Job Title: Associate Planner
Education: MS in Community and Regional Planning, University of Texas at Austin
Previous Experience: I held two internships, one as a research assistant for a study on growth management techniques and the second as a staff member of a statewide organization that supports the construction of low income housing and economic development in impoverished areas. After graduation I took a job with a transportation planning firm.
Job Tasks: My company obtains grants to fund planning and community development work in rural cities. I work on implementing the planning grants, actually creating the comprehensive plans for these cities.
A plan takes about three months to complete. It starts with the collection of data and the creation of field maps. We contact local, county, and state agencies for the data. Next I travel to the city with a coworker and drive every street to rate the condition of the housing, streets, land use, recreation, drainage, etc. It's a long day and requires a lot of focus to get everything on the map. This stage can take from one to four days. We also hold a public workshop to get input from the residents on what they think is a priority for their city. I meet with the utility director to discuss the water and sewer systems and get maps of the lines. I also rely heavily on the city manager or city secretary to get information on subdivision codes, city ordinances, and other data.
Once we've gotten the data from the field I come back to the office and assist with mapping the information and putting it in a database. I also start to pull historical data from the Census and begin to look for trends in population, housing conditions, land use, etc. I work with an engineer in the office to get the water, sewer, streets and drainage elements planned out. Then I write the plan.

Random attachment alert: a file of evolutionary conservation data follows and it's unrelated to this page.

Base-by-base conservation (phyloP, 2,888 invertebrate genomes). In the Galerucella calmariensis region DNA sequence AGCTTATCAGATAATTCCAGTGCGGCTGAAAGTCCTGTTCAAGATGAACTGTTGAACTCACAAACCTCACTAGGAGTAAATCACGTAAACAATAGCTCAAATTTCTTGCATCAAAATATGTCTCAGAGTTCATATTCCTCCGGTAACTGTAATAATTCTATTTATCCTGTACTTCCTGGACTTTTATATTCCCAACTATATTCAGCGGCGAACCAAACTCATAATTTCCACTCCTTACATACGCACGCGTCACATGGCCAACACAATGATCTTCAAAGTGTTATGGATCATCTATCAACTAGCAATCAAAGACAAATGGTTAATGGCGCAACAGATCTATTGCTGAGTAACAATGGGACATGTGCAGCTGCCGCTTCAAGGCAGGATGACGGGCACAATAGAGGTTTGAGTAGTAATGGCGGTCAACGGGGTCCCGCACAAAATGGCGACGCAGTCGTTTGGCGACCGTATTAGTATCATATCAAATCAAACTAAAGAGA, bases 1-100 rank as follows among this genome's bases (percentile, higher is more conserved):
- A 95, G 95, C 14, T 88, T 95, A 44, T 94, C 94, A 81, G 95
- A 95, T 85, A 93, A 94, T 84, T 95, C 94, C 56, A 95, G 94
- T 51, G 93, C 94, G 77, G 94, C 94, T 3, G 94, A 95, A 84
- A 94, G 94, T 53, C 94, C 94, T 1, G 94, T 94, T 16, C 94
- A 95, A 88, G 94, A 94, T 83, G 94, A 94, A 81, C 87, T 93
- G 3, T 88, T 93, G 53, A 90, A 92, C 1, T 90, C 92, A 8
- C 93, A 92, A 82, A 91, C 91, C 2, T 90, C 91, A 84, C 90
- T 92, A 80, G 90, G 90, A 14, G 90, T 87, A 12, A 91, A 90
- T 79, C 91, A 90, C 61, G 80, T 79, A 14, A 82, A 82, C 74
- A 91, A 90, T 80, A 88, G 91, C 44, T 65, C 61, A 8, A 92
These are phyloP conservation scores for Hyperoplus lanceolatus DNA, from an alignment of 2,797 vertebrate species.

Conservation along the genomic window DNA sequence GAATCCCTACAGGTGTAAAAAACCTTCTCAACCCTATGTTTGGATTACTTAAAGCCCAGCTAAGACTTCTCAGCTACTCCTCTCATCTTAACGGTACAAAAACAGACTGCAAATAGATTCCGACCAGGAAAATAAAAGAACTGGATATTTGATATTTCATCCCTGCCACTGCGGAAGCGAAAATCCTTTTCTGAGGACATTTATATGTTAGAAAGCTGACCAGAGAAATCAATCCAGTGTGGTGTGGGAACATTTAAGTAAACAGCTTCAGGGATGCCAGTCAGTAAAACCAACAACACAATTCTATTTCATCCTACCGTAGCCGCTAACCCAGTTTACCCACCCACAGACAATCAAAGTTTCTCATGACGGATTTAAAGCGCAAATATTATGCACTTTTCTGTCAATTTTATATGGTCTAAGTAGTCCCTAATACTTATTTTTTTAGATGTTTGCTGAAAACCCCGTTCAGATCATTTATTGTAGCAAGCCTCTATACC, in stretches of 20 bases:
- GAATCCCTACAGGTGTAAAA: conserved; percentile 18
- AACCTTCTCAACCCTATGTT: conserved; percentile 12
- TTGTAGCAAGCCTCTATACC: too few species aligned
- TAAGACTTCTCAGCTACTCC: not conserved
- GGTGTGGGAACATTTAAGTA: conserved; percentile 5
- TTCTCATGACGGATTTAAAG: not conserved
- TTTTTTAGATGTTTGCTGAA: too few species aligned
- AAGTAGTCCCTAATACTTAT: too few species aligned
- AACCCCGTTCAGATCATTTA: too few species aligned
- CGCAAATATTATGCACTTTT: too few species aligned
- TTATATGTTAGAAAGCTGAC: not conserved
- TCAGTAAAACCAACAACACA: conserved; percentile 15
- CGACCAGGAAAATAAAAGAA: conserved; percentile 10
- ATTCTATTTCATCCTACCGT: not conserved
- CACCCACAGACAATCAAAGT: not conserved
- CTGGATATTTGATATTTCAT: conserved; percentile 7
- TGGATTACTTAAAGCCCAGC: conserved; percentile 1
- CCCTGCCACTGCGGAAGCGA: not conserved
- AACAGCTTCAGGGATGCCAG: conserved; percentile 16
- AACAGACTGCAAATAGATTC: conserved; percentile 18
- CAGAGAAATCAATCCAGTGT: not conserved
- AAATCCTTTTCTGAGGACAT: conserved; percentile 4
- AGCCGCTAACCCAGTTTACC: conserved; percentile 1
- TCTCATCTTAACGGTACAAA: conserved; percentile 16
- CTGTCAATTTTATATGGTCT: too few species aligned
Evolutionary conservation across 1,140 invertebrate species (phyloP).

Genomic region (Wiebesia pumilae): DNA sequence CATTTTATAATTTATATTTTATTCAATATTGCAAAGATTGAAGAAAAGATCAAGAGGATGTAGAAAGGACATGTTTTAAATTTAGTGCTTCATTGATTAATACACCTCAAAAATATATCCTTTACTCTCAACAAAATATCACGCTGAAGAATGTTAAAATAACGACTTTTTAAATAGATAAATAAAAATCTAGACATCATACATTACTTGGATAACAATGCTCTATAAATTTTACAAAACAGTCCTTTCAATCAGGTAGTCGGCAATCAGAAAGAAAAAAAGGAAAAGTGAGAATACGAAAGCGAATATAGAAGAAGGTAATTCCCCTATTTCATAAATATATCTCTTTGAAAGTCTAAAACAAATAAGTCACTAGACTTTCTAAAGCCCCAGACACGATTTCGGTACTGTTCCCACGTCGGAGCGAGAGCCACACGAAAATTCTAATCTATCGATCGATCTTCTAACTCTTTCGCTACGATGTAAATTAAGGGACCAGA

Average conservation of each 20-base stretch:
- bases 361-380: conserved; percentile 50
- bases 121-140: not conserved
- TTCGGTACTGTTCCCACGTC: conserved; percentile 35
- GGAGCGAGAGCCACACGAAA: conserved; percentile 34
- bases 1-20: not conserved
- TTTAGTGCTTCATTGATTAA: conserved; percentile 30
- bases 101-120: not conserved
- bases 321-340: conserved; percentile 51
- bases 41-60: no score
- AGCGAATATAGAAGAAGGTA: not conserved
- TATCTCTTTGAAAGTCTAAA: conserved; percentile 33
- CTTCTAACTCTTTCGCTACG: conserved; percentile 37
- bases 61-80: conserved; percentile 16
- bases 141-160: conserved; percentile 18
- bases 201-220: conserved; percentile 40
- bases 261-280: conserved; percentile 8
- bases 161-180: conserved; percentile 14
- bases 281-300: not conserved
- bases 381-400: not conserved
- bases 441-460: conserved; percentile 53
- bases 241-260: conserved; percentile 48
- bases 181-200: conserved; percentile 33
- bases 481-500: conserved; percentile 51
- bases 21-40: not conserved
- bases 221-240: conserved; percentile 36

Once the plan is complete I go back to the town for a public hearing in front of city council. At this point I show them the maps and explain what we found and what we recommend. The city will then pass a resolution to say that I completed my contract and I'm done.
Work on plans overlaps, and I may be helping another planner with their city. In a typical day I could be making phone calls to get data from one city, writing on the plan for a second city, and scheduling the final meeting for a third city. Most of the day is spent on essential tasks, however it may require a lot of effort to obtain the data (phone calls, online research, email requests, etc). I travel about once a month for up to 4 days.
Best and Worst Parts of the Job: The best part of the job is meeting the people in the cities and helping them make a plan so that they can improve their infrastructure and quality of life.
The worst part of the job is when you can't find the data you need and no one who may have any information is interested in helping.
1. The biggest suggestion I have would be to train yourself to be a good listener. Remember that the real experts are the people in the city.
2. Get a diverse background in different subjects (English, History, Psychology, etc) so you have a greater understanding of how people are different and how you can relate to them.
3. Practice giving public presentations that also have question and answer elements so you learn to think on the fly.
4. Learn the fundamentals of land use planning, how to use the Census, and how to evaluate a local economy. Learning the technical aspects of GIS is not as important as understanding how to analyze the town's data. Learn how to use Excel - you will depend on it every day.
Additional Thoughts: This is a job for someone who is curious about how other people live, is not judgmental, and wants to feel like they are doing something good for the world. You have to be able to work in a team.
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